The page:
Increased population densities and higher technoenvironmental efficiency coupled with class control over access to land and technology yield more and more precise control over the time, quantity, quality, and place of labor input. As previously indicated, the industrial wage earner works longer and harder than most prestate hunters or farmers. Lacking access both to land and to the tools of production, wage workers pay for the privilege of staying alive by selling their labor. The modern wage laborer is relatively free to change jobs (provided there is little unemployment, few travel restrictions, and no educational qualifications). Once on the job, however, tasks are rigorously defined and work schedules are closely supervised. The degree of supervision and control exerted over industrial work rhythms has been exceeded only in such labor systems as plantation and galley slavery.

The saving grace of wage-labor systems, of course, is that the producers are paid in money that can be used to purchase subsistence requirements and luxury items in a relatively sporadic, intermittent, and impulsive fashion. Markets and stores filled with dazzling varie­ties of products offer the wage earner (capitalist and communist) an exciting and unparalleled range of usable products. Perhaps the shopping expedition restores some of the zest and freedom that have been drained from the wage worker's daily life as a result of the routinization of work. This at least is the theory of "consumerism" - the belief that people find happiness in proportion to the amount of goods they buy and consume. The only problem is that unless one is very rich, shopping expeditions will frustrate as often as they will satisfy a consumer's desire to consume. This problem is especially acute in capitalist economies. The rate of capitalist production depends upon the rate at which people purchase, use, wear out, and destroy goods and services. Hence an enormous effort is expended on extolling the virtues and benefits of products in order to convince consumers that they should make additional purchases. Prestige is awarded not to the person who works hardest or gives away the greatest amount of wealth, but rather to the person with the highest standard of living. For the average wage earner, consumerism is thus a lifelong burden, an insatiable hunger and thirst, a mighty itching that has no remedy. Is it possible, therefore, that scarcity is never so great as in a culture that sets no limits to the desire to consume?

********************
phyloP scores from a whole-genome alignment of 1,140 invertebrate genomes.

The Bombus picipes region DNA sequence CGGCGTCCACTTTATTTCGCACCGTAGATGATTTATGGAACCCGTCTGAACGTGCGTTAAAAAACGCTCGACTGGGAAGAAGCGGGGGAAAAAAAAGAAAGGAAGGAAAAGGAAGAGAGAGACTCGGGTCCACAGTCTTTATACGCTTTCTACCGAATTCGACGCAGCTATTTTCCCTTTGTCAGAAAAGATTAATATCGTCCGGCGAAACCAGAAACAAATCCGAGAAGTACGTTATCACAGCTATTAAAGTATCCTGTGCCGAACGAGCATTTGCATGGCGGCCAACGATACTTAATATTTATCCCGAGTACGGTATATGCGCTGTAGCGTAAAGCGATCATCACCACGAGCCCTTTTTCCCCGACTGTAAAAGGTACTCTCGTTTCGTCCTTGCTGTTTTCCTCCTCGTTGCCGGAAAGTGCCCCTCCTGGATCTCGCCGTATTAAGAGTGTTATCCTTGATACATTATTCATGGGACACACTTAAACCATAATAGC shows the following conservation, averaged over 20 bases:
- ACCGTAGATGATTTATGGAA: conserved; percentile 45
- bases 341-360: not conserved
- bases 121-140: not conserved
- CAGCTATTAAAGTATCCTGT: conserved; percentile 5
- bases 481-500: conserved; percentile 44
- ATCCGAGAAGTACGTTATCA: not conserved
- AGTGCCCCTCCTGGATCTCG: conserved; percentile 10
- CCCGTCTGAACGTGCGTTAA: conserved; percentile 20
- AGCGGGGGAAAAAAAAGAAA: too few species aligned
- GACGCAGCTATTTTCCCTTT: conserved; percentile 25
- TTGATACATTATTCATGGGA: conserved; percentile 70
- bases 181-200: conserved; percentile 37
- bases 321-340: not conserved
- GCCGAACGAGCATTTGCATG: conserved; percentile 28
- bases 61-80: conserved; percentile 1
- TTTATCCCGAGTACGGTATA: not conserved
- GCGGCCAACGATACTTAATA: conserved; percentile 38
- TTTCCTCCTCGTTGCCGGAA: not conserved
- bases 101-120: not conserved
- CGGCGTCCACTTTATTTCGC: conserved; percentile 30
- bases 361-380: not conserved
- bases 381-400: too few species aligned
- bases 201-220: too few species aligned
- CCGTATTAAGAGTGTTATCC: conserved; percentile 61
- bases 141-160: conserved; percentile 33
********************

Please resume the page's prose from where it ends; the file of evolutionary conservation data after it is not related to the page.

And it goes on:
(From: Marvin Harris, Culture, people, nature. New York: Harper and Row, 1975, pp. 308-309.)

Text 4

The concept that man has two sets of needs, his need as an animal to avoid pain and his need as a human to grow psychologically, were tested Two hundred engineers and accountants, who represented a cross-section of Pittsburgh industry, were interviewed. They were asked about events they had experienced at work which either had resulted in a marked improvement in their job satisfaction or had led to a marked reduction in job satisfaction.

The interviewers began by asking the engineers and accountants to recall a time when they had felt exceptionally good about their jobs. Keeping in mind the time that had brought about the good feelings, the interviewers proceeded to probe for the reasons why the engineers and accountants felt as they did. The workers were asked also if the feelings of satisfaction in regard to their work had affected their performance, their personal relationships and their well-being.

Finally, the nature of the sequence of events that served to return the workers’ attitudes to ‘normal’ was elicited. Following the narration of a sequence of events, the interview was repeated, but this time the subjects were asked to describe a sequence of events that resulted in negative feelings about their jobs. As many sequences as the respondents were able to give were recorded within the criteria of an acceptable sequence

The major findings of this study showed that five factors stand out as strong determiners of job satisfaction - achievement, recognition, work itself, responsibility and advancement - the last three being of greater importance for lasting change of attitudes. These five factors appeared very infrequently when the respondents described events that paralleled job dissatisfaction feelings. A further word on recognition: when it appeared in a ‘high’ sequence of events, it referred to recognition for achievement rather than to recognition as a human-relations tool divorced from any accomplishment. The latter type of recognition does not serve as a ‘satisfier’.

When the factors involved in the job dissatisfaction events were coded, an entirely different set of factors evolved. These factors were similar to the satisfiers in their unidimensional effect. This time, however, they served only to bring about job dissatisfaction and were rarely involved in events that led to positive job attitudes. Also, unlike the ‘satisfiers’, the ‘dissatisfiers’ consistently produced short-term changes in job attitudes. The major dissatisfiers were company policy and administration, supervision, salary, interpersonal relations and working conditions.